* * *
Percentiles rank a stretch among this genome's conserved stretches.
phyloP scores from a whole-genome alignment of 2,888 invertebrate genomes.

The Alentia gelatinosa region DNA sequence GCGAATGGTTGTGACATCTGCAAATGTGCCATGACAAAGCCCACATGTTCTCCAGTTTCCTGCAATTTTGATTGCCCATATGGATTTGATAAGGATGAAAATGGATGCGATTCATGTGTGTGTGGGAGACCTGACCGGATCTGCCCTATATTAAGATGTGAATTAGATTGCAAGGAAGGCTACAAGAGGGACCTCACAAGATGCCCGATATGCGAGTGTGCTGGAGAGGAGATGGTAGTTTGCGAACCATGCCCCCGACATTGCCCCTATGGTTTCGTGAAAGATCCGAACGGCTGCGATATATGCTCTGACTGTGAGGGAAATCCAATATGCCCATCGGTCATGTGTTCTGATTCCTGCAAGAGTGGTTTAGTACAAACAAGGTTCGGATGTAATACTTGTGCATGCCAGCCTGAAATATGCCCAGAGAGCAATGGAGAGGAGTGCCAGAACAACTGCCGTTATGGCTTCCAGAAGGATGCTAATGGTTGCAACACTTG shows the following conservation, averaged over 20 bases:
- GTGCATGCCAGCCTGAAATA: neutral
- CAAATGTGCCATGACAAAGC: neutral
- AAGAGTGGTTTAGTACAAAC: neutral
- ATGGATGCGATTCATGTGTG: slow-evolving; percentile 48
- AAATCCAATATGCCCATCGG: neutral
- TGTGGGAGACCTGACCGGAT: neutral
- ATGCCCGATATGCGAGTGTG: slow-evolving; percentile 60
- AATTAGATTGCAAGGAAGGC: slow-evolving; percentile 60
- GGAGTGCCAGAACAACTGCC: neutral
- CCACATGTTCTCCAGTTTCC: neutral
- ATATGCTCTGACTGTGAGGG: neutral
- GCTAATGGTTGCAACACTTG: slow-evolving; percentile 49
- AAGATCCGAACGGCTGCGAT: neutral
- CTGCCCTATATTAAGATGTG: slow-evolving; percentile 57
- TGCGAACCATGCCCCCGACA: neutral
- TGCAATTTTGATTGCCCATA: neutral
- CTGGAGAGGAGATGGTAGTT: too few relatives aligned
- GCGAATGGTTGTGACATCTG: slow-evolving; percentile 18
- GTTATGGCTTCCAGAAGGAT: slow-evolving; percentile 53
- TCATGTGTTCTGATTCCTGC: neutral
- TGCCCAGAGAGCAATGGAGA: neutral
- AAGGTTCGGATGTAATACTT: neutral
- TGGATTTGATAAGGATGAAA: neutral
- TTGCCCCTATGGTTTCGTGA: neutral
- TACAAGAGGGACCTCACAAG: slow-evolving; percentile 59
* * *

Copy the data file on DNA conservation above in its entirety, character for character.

Percentiles rank a stretch among this genome's conserved stretches.
phyloP scores from a whole-genome alignment of 2,888 invertebrate genomes.

The Alentia gelatinosa region DNA sequence GCGAATGGTTGTGACATCTGCAAATGTGCCATGACAAAGCCCACATGTTCTCCAGTTTCCTGCAATTTTGATTGCCCATATGGATTTGATAAGGATGAAAATGGATGCGATTCATGTGTGTGTGGGAGACCTGACCGGATCTGCCCTATATTAAGATGTGAATTAGATTGCAAGGAAGGCTACAAGAGGGACCTCACAAGATGCCCGATATGCGAGTGTGCTGGAGAGGAGATGGTAGTTTGCGAACCATGCCCCCGACATTGCCCCTATGGTTTCGTGAAAGATCCGAACGGCTGCGATATATGCTCTGACTGTGAGGGAAATCCAATATGCCCATCGGTCATGTGTTCTGATTCCTGCAAGAGTGGTTTAGTACAAACAAGGTTCGGATGTAATACTTGTGCATGCCAGCCTGAAATATGCCCAGAGAGCAATGGAGAGGAGTGCCAGAACAACTGCCGTTATGGCTTCCAGAAGGATGCTAATGGTTGCAACACTTG shows the following conservation, averaged over 20 bases:
- GTGCATGCCAGCCTGAAATA: neutral
- CAAATGTGCCATGACAAAGC: neutral
- AAGAGTGGTTTAGTACAAAC: neutral
- ATGGATGCGATTCATGTGTG: slow-evolving; percentile 48
- AAATCCAATATGCCCATCGG: neutral
- TGTGGGAGACCTGACCGGAT: neutral
- ATGCCCGATATGCGAGTGTG: slow-evolving; percentile 60
- AATTAGATTGCAAGGAAGGC: slow-evolving; percentile 60
- GGAGTGCCAGAACAACTGCC: neutral
- CCACATGTTCTCCAGTTTCC: neutral
- ATATGCTCTGACTGTGAGGG: neutral
- GCTAATGGTTGCAACACTTG: slow-evolving; percentile 49
- AAGATCCGAACGGCTGCGAT: neutral
- CTGCCCTATATTAAGATGTG: slow-evolving; percentile 57
- TGCGAACCATGCCCCCGACA: neutral
- TGCAATTTTGATTGCCCATA: neutral
- CTGGAGAGGAGATGGTAGTT: too few relatives aligned
- GCGAATGGTTGTGACATCTG: slow-evolving; percentile 18
- GTTATGGCTTCCAGAAGGAT: slow-evolving; percentile 53
- TCATGTGTTCTGATTCCTGC: neutral
- TGCCCAGAGAGCAATGGAGA: neutral
- AAGGTTCGGATGTAATACTT: neutral
- TGGATTTGATAAGGATGAAA: neutral
- TTGCCCCTATGGTTTCGTGA: neutral
- TACAAGAGGGACCTCACAAG: slow-evolving; percentile 59